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    $\begingroup$ But I think that even restricting the question to events that recur once or a fixed number of times a year, thus dodging the subjective "calendar-worthy" qualifier, would be borderline over-broad because it's asking for all possible events that share one property (recurrence) in the domains of geology, astrology, and meteorology. Restrict it to recurring events in just astronomy, as an example, and maybe then the hivemind will let your question live. I can sympathise with your frustration, this site has some of the most nebulous rules of any stack exchange. $\endgroup$
    – KeizerHarm
    Sep 16 '20 at 21:00
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Concerning the lack of rotation, this obviously depends on the frame of reference. Zero rotation with respect to what? Given that the planet is not tidally locked, this would be with reference to fixed stars rather than the sun. So with reference to the sun the planet would rotate exactly once a year.

The Stars seen would depend upon the location on the globe. Roughly half of the stars would be visible from any location. At each pole a different set of stars would be visible. At the equator half of the stars seen at each pole would be visible, the exact stars depending on the location around the equator.

Anyone moving around the equator would see a different set of stars. As they progressed around the equator stars would sink below the eastern horizon and rise above the western horizon or vice versa depending on the direction of motion of the travellers. Those on the dusk terminator would see stars offset by 180 degrees to those on the dawn terminator.

There might be some annual variation in star position due to parallax; however this would be unlikely to be noticeable to the naked eye unless a nearby star was very close.

Dawn and dusk aren’t very discrete periods, however if we assume on our Earth a dawn / dusk period of approximately 1/24 of a day (each) with the sun taking 1 hour to transition from light to dark or dark to light then on your planet the same thing will occur over 180/24 = 7.5 “days”. What counts as twilight, day or night light levels is an open question.

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If the Earth has no spin, it is not, as you stated, locked. Because locked means the same side always faces the sun. In this case, the day-night cycle (because that's what it is) takes a full rotation. 6 months in the dark and 6 months' day. The transition zone is moving across the planet, but very slowly. It takes 365 days for a full rotation. The earth has a circumference of 40.075 km so the transition zone moves at 109.8km a day, which means it moves at 4.5km/h or around 1.25m/s. Again, slow.

So for your question, it could be a local holiday whenever the shadow moves across. The transition zone is big, but I could imagine it being a holiday or a free weekend or whatever.

Keep in mind, however, that the shadow isn't exactly sharp. Due to light scattering (diffraction is something different) the shadow will be quite big. I don't know exactly how big, though.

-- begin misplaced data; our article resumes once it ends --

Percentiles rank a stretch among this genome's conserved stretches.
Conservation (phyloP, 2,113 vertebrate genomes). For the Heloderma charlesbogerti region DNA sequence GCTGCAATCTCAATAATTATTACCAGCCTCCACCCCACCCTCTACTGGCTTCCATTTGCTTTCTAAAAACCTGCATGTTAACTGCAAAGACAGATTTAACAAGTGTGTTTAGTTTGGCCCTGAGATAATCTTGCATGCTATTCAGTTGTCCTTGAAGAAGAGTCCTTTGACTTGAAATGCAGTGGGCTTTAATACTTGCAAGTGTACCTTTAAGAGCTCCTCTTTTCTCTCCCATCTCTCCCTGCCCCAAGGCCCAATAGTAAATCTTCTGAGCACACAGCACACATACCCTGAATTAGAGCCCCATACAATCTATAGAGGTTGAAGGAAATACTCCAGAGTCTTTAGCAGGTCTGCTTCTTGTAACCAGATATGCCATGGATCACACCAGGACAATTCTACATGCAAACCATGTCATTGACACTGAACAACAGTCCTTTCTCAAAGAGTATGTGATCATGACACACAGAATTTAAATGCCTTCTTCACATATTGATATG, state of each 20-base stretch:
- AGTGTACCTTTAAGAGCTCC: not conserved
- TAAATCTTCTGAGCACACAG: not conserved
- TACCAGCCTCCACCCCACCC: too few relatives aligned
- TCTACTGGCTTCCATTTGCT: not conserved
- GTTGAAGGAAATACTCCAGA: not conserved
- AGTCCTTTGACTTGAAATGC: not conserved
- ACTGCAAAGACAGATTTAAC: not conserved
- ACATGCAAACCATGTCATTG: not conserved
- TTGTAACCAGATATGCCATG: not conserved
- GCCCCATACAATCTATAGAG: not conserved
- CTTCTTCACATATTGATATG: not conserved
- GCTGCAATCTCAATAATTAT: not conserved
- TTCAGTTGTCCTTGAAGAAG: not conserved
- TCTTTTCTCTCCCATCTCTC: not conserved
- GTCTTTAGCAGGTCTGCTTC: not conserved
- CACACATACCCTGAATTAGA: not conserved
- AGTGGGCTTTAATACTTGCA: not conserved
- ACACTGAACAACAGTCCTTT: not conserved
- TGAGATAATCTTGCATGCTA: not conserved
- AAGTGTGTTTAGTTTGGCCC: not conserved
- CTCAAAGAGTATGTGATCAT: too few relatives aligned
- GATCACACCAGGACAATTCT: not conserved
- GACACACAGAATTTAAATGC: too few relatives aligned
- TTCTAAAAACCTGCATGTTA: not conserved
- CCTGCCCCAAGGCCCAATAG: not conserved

Sunrise and sunset too would be worth mentioning. This also wouldn't be too long. The size of the Sun in degrees is around 1/2, and the sky is 180 degrees large. It takes 132.5 days for the sun to travel 180 degrees across the sky, meaning it travels at 1.358 degrees/day, which is 2.716 times its size. So from the moment the lowest part of the sun touches the horizon, it takes about 8.8 hours for the sun to disappear.

This could be yet another holiday.

Other than that, there is not much going on. The night would be just like our night, except really cold. The day would be just like our day, with the minor difference that everyone would be dead because all the water would be gone.

Really, the main problem you have is that the transition zone will have storms, and that the night and day zones are not quite worth dying for.

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    $\begingroup$ "It takes 132.5 days for the sun to travel 180 degrees across the sky" Pretty sure that this is wrong, and it makes the rest of the calculations in that paragraph wrong, too. There's about 365.25 days in a year, and if you divide that by two, you'd get 182.625 days per 180 degrees. $\endgroup$
    – nick012000
    Sep 22 '20 at 1:37
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On the dayside, the time can accurately be measured by taking the height of the sun over the horizon. The people can construct whatever calendar dates they need from this.

On the night side I only see a lunar calendar or counting days since the last sun was seen.

Fixed groups could base their social activities on a lunar calendar (as the intervals when the moon is not seen are shorter) and their agricultural ones on the sun.

Mobile groups could base their entire lives on a solar calendar (always moving to keep the sun 2° above the horizon) and use artificial milestones natural landmarks to mark special recurring occasions.

That said, travelling 100 km/d sounds like something you'd rather do by ship than on land, making the whole landmark stuff difficult. And when you move on the sea, you could move further north or south to achieve an even more leisurely pace.